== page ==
share|improve this answer

You are comparing an integer to an IData object in the line that is throwing the exception. You need to cast the IData object to an IntegerData object and then compare it's _data property with the local _data property.

if(_data.CompareTo(((IntegerData)otherData)._data) == 0) 

A more elegant approach is to use generics to handle your varying type cases:

    public interface IData<T>
    {
        bool EqualsTo(IData<T> otherData);
    }

    public class MyData<T> : IData<T>
    {
        private T _data;

        public MyData(T data)
        {
            _data = data;
        }

        public bool EqualsTo(IData<T> otherData)
        {
            if (_data is IComparable 
                && otherData is MyData<T> 
                && ((IComparable)_data).CompareTo(((MyData<T>)otherData)._data) == 0)
            {  
                return true;
            }
            return false;
        }
    }

    static void Main(string[] args)
    {

        MyData<int> myInts1 = new MyData<int>(5);
        MyData<int> myInts2 = new MyData<int>(5);
        MyData<int> myInts3 = new MyData<int>(10);
        MyData<string> myString1 = new MyData<string>("Hello");
        MyData<string> myString2 = new MyData<string>("Hello");
        MyData<string> myString3 = new MyData<string>("World");
        if (myInts1.EqualsTo(myInts2)) Console.WriteLine("Yay");
        if (!myInts1.EqualsTo(myInts3)) Console.WriteLine("Nay");
        if (myString1.EqualsTo(myString2)) Console.WriteLine("Yay");
        if (!myString1.EqualsTo(myString3)) Console.WriteLine("Nay");
    }
share|improve this answer
    
Good job echoing my interface example. – Gabe Oct 31 '11 at 17:18
    
-1 for "you are going to have to change it's protection level to do this or create a public property accessor". You don't. You never had to. Read about this here: stackoverflow.com/questions/614818/… – Anderson Matos Oct 31 '11 at 17:25
    
@LordALMMa - I took the approach of adding data to the interface so it would have to be public by default. If the data needs to remain private it can be done by casting the otherData object of the EqualTo method to the class expected and then access it privately that way. – Andy Rose Nov 1 '11 at 8:48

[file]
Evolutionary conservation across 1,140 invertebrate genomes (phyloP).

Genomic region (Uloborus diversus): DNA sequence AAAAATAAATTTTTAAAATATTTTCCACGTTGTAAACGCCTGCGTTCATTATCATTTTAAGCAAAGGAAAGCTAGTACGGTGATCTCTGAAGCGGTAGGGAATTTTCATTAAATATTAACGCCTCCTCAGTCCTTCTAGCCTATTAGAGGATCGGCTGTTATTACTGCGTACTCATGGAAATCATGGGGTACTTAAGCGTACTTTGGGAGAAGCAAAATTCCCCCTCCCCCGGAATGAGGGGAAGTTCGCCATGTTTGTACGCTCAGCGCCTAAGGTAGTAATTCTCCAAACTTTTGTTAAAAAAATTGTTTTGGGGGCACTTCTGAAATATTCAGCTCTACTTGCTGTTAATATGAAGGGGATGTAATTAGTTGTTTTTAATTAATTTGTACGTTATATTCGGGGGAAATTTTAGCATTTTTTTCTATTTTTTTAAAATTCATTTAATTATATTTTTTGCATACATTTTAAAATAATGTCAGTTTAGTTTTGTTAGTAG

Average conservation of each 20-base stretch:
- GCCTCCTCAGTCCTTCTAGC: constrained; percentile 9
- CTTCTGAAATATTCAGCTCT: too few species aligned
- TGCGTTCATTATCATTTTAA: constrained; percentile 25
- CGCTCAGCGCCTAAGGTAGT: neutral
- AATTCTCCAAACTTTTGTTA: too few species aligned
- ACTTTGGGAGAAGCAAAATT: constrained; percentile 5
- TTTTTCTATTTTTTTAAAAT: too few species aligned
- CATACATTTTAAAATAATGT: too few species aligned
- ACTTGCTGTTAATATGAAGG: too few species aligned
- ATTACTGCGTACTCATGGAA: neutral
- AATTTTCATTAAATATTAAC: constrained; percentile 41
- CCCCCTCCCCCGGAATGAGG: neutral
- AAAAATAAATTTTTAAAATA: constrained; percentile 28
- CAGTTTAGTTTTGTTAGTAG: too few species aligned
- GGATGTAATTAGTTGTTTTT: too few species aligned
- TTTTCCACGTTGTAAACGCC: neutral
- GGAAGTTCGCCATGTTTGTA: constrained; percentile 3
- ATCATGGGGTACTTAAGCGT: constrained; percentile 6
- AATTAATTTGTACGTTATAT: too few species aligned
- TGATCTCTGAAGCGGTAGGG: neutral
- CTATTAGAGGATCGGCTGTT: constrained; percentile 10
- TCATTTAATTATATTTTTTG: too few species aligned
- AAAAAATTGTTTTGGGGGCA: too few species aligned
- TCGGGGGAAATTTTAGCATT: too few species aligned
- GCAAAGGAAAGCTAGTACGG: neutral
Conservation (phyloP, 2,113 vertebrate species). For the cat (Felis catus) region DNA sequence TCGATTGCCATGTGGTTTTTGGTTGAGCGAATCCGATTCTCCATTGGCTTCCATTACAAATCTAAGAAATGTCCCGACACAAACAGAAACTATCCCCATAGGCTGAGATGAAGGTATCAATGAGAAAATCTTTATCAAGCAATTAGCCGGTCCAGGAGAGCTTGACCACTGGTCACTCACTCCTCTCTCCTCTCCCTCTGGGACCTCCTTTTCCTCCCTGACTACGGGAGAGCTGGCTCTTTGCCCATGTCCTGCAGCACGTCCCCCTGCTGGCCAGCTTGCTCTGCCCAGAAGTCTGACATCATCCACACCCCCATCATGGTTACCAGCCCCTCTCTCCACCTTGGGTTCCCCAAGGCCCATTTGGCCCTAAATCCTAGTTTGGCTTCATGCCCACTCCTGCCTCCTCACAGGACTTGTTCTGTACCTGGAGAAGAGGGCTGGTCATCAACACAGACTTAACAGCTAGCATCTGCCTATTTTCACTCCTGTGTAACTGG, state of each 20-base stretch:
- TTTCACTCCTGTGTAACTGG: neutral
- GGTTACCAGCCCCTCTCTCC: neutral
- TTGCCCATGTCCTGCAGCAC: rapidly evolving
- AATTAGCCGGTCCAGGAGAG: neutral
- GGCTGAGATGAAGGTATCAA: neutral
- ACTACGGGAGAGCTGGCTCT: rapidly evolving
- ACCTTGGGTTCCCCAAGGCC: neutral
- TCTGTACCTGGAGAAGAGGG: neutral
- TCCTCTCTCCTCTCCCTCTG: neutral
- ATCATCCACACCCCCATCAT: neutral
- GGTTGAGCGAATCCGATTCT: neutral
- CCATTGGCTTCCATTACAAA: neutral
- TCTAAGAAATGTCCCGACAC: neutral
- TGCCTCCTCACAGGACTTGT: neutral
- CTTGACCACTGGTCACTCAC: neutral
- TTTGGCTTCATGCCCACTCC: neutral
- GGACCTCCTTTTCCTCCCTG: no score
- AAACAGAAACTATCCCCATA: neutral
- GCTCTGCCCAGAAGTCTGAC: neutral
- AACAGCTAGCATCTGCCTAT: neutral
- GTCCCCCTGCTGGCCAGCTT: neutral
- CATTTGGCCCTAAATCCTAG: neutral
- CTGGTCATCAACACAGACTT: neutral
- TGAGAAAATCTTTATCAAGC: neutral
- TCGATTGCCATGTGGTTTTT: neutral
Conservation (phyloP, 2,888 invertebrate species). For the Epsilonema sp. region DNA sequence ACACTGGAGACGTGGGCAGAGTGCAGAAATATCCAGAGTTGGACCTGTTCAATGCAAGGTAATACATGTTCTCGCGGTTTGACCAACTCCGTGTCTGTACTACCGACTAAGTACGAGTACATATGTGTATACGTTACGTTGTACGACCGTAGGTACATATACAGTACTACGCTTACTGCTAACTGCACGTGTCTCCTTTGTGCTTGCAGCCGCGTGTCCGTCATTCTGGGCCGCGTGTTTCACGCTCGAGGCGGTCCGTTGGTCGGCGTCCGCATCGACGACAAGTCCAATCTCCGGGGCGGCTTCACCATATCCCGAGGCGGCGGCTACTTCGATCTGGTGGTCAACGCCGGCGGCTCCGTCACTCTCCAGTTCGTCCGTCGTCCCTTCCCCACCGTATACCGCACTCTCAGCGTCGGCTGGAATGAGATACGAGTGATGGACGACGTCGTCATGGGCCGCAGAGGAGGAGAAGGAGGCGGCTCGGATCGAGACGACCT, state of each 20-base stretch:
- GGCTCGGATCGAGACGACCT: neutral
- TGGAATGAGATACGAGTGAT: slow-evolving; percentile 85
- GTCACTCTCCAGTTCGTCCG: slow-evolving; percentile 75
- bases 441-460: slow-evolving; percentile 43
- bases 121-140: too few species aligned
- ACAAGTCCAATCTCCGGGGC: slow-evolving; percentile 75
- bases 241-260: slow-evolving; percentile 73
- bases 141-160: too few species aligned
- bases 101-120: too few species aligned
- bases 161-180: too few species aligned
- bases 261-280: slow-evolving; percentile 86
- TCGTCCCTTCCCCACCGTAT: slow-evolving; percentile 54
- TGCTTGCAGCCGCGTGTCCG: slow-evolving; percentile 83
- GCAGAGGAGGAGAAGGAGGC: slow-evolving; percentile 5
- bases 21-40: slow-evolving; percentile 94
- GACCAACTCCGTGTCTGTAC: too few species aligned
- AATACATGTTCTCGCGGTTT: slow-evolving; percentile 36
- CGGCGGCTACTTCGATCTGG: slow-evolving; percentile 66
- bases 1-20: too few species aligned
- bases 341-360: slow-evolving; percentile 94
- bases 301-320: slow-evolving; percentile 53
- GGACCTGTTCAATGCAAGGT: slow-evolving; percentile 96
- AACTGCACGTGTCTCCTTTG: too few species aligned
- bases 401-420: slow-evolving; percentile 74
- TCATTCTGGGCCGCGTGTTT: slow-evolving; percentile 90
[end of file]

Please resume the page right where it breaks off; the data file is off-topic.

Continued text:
@AndyRose "_data must be public or interan for this to work" is mistaken too. However this approach now comes to a good solution. However I'd change the "private T _data;" to "private T _data { get; set; }" but there's up to you (it's private anyway but using get/set I can use aspects and dispatch events automaticaly). – Anderson Matos Nov 1 '11 at 11:46

otherData is of type IData

You would have to add a getter to get your int property so for the interface I add a GetData() method then implemented it in IntegerData

Something like this:

public interface IData<T>
{
  bool EqualsTo(IData otherData);
  T GetData();
}

public class IntegerData : IData<int>
{
  int _data;

  public int GetData(){
      return _data;
  }

  public IntegerData(int data)
  {
    _data = data;
  }

  public bool EqualsTo(IData otherData)
  {
    if(_data.CompareTo(otherData.GetData()) == 0)
        return true;

    return false;
  }
}
share|improve this answer
    
but GetData will be different for StringData : IData and other types? – codecompleting Oct 31 '11 at 16:57
    
I added generics to solve that. – Gabe Oct 31 '11 at 17:00
    
It's a way to go. This also enables me to create a hash from the raw values (rename GetData to GetDataHash) and compare just the hash. Might be useful for other scenarios like indexing. – Anderson Matos Oct 31 '11 at 18:04
    
Agreed. Don't forget to mark this as the answer if it solved your problem. – Gabe Oct 31 '11 at 18:06